What an idiot I am! Olya's and mine could've been the best conversation! Had I spoken freely, we could've furthered our understanding of the world. Had I told her what I wanted, maybe she would've let me use the electricity in her hotel room to shave with; maybe we could've hung out in the evening.
You see? Seventeen-year-old Russian girls are smarter than twenty-seven-year-old idiots.
After two days of swimming in the grey Black Sea, I traveled towards Russia.
I passed through the city of Dneperpetrovsk. On the wide, silty, slowly-pushing Dneper River, two of its buildings were odd. One grew from the river like an erect wallside furnace or liver, colored from top to bottom in puke-y shades of green, yellow, and white, under a film of dirt. (Much concrete in Ukraine is under a film of dirt.) The other building looked like an outer space terminal from a 1970's movie, and it lunged over the Dneper. But, most of the city was gray, boulder-solid, square buildings taht stood immovably above the flat sidewalk, and it was easy to see them in silence without the sky in the night.
My last bus in Ukraine, a slow and fading-pink one stout like a plump pig, dropped me off in Kharkov. The area near the "avtovoksal" (train station) was one not under dirt. Benches and white, knee-high walls and small gardens of purple flowers danced somerettos around a splaying fountain, near big operatically-wonderful buildings. A short-haired, blond chap dangled his feet towards the fountain. A small safari backpack and sleeping mat rested near him, so I asked where he was headed.
"Kafkavskyy." (The Caucasus Moutains.) Cool. When I said I'd be hitchhiking to Siberia, he said he'd also be hitchhiking. Yes!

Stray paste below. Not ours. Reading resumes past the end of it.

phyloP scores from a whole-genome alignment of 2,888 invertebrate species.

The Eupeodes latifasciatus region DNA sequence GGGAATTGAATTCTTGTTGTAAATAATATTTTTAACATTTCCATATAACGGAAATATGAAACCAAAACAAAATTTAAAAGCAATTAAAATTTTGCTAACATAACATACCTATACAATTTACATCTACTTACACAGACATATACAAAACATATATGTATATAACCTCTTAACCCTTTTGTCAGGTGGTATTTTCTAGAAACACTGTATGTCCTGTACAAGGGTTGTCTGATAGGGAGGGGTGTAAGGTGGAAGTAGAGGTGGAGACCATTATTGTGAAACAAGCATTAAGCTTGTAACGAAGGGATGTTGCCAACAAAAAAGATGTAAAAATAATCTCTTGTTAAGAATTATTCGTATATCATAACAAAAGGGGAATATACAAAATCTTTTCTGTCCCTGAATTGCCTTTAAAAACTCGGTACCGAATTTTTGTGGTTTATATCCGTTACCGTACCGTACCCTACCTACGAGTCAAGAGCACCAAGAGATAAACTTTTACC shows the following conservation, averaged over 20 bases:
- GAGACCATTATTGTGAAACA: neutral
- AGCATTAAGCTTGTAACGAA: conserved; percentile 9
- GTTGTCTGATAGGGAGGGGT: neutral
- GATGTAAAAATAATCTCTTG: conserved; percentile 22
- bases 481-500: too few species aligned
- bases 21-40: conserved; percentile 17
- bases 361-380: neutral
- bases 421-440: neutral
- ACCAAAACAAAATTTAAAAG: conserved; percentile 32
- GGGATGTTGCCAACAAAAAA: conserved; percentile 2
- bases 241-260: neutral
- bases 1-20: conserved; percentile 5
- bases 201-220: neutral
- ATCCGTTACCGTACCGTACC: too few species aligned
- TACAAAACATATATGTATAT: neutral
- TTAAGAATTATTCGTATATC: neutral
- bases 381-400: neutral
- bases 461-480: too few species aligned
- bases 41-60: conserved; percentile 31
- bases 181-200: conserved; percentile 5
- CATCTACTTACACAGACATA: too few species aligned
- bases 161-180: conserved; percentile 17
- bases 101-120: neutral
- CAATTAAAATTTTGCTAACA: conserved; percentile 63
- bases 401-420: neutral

Anton and I were practically bosom spirits. He was imposing a two-day fast on himself; though he said he didn't meditate.
He inspired my journey. He said that, when hitchhiking, he waved away the micro-buses; I unwillingly kept ending up in them while in Ukraine. He filled up his water bottle in countryside lakes, instead of buying water. He told of a Ukrainian and Russian "hitchhiking organization" called Elba that helped travelers in most cities. And our free and open Russian talk was my best this year. (One Ukrainian man I'd ridden with had said bluntly I speak "ploxo" (bad).)
I wished my new friend a good trip. And I got up to go to Russia.
... in closing, for all those accountants out there, here's an account of the money I spent between the Czech Republic and Russia:
Slovakia - 7 days - $25
Hungary - 2 nights - $23
Romania - 7 days - $20
Moldova - a few kilometers - $4
Ukraine - 4.5 nights - $60 (in a hurry, I splurged)
I'm a cheap travel date. Or not; Jana's Slovakian and Mihai's Romanian families treated me well. I began Russia with $420.
In closing: Moldova. This Romanian-speaking, former Soviet republic shouldn't have let me pass through without a visa, I don't think, but they let me enter. A Moldovary named Sasha drove me into Ukraine. We visited a used-metal yard, where thirty-something Sasha unloaded six-hundred pounds of collected metal from his poor car. A fat, white-haired guy with no shirt on bought the metal. Sasha laughed with me about what he was doing, and he guessed people don't do this in America. "Nada," he shrugged. (It's gotta be done.)
In closing, I wish us all a good night.
- Modern Oddyseus
Thanks to Krist & his brother Jolgo; Sasha; Vasser; Serioza; Toliya; and Petya for rides!